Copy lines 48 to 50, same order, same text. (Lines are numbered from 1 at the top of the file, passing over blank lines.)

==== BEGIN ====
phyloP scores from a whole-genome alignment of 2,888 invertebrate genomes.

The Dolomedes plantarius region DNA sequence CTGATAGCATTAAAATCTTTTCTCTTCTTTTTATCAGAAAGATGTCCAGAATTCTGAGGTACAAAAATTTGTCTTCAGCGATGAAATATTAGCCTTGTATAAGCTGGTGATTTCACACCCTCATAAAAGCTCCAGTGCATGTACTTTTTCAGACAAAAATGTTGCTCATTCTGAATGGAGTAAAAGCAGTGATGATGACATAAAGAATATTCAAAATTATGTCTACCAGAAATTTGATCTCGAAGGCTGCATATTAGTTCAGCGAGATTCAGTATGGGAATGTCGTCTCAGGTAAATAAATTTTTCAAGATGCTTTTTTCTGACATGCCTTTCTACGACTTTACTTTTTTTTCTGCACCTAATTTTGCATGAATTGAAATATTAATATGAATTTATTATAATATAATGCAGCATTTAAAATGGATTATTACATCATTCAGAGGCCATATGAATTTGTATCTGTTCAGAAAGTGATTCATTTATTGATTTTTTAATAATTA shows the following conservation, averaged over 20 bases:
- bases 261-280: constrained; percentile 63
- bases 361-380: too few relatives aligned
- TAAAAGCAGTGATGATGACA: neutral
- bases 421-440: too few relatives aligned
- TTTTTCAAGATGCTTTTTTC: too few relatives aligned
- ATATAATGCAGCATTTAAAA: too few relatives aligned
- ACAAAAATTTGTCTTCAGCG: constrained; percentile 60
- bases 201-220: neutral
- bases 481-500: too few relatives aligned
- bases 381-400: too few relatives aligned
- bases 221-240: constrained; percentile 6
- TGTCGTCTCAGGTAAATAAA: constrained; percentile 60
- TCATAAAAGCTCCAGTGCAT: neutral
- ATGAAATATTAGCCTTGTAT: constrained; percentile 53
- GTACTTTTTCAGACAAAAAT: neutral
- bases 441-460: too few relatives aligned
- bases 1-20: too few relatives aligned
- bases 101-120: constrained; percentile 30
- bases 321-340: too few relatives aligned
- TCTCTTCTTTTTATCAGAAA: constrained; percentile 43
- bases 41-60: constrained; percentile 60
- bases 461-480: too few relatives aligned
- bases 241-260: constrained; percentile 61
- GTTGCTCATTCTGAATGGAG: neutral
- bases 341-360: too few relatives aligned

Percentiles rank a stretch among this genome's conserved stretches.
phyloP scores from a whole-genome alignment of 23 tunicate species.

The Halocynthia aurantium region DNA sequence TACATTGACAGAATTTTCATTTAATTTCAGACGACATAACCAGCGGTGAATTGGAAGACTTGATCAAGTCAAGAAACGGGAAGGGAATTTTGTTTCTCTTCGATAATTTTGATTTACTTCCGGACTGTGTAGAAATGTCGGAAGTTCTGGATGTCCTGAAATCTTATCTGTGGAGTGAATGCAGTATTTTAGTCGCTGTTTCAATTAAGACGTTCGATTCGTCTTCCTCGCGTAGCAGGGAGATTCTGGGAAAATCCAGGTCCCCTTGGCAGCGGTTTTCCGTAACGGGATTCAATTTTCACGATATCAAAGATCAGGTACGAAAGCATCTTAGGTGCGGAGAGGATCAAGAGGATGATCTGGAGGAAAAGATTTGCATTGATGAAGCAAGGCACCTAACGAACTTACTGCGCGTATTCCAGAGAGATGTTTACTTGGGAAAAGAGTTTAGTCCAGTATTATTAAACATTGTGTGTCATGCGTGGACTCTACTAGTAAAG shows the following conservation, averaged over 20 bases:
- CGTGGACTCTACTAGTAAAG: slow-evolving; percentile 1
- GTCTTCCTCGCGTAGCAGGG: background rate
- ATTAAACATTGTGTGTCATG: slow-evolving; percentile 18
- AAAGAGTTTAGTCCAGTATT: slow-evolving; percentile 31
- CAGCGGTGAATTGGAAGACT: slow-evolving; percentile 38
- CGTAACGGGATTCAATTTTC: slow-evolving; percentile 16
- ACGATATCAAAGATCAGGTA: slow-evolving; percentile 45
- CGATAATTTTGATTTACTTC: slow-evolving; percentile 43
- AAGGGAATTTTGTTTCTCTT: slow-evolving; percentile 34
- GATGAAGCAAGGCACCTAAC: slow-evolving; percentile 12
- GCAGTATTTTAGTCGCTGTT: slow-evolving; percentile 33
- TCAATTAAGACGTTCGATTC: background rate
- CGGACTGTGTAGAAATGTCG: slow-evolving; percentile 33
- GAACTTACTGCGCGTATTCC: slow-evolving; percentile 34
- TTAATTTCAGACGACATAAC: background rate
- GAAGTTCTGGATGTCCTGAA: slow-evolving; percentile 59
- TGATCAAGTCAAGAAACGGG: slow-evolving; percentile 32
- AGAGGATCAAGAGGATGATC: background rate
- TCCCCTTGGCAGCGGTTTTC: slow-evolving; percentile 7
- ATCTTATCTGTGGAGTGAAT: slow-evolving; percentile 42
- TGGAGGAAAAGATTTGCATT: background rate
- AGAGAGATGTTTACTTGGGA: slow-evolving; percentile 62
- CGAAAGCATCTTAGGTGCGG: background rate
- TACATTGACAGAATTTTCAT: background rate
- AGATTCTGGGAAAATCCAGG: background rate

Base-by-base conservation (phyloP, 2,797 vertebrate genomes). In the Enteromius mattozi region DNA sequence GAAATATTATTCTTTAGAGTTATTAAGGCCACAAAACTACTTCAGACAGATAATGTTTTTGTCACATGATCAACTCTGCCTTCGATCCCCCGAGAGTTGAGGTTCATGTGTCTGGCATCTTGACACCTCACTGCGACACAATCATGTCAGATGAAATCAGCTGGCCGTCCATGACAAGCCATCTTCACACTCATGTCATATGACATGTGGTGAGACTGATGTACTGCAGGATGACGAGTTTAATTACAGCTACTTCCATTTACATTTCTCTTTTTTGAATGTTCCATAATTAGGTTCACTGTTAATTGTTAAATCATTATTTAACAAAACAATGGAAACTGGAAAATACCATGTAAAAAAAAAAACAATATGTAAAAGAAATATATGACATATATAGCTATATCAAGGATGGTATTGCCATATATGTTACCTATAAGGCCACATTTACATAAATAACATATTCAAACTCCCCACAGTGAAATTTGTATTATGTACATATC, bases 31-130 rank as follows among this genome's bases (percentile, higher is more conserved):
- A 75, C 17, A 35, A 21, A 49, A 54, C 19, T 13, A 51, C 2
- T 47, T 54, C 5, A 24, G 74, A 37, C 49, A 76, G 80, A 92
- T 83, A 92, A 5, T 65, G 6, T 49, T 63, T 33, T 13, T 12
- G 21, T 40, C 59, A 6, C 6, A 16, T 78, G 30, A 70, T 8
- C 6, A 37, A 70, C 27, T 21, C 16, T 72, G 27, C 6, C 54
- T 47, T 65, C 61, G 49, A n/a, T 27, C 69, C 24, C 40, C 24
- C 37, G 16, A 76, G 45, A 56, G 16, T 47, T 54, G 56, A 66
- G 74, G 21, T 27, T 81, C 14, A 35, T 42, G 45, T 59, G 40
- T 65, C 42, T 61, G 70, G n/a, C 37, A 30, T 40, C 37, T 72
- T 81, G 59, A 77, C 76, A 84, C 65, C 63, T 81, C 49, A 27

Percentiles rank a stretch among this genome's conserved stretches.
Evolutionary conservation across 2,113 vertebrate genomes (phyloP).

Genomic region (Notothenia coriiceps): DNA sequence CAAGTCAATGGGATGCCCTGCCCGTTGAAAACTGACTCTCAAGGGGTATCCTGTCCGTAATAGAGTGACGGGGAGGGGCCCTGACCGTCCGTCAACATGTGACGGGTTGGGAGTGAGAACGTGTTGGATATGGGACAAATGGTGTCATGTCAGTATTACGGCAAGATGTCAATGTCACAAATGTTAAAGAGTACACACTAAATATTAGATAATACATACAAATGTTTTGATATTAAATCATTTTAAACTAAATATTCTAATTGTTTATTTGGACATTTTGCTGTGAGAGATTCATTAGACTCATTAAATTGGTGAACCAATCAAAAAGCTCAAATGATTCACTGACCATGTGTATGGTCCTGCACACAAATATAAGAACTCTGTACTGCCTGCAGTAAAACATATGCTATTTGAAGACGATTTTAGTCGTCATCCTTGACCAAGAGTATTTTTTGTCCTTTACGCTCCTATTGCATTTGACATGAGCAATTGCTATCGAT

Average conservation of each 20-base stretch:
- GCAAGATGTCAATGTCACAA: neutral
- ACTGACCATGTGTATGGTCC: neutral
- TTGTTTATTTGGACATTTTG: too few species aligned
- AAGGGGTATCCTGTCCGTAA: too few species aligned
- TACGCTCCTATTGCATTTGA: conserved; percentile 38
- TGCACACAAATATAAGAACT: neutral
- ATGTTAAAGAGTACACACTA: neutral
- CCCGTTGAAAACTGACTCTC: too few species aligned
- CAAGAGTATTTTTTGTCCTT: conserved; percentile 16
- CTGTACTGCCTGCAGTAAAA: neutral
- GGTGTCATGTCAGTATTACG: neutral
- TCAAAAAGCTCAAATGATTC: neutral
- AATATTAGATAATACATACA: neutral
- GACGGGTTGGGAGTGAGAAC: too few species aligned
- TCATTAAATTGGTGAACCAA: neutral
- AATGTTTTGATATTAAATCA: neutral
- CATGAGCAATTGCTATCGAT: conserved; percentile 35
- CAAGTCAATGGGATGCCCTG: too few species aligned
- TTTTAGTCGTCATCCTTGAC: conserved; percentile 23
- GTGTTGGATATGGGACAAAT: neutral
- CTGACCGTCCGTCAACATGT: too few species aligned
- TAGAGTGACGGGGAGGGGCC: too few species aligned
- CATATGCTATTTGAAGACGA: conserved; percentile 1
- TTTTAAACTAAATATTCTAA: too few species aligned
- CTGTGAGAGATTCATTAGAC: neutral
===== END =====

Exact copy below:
- AGAGGATCAAGAGGATGATC: background rate
- TCCCCTTGGCAGCGGTTTTC: slow-evolving; percentile 7
- ATCTTATCTGTGGAGTGAAT: slow-evolving; percentile 42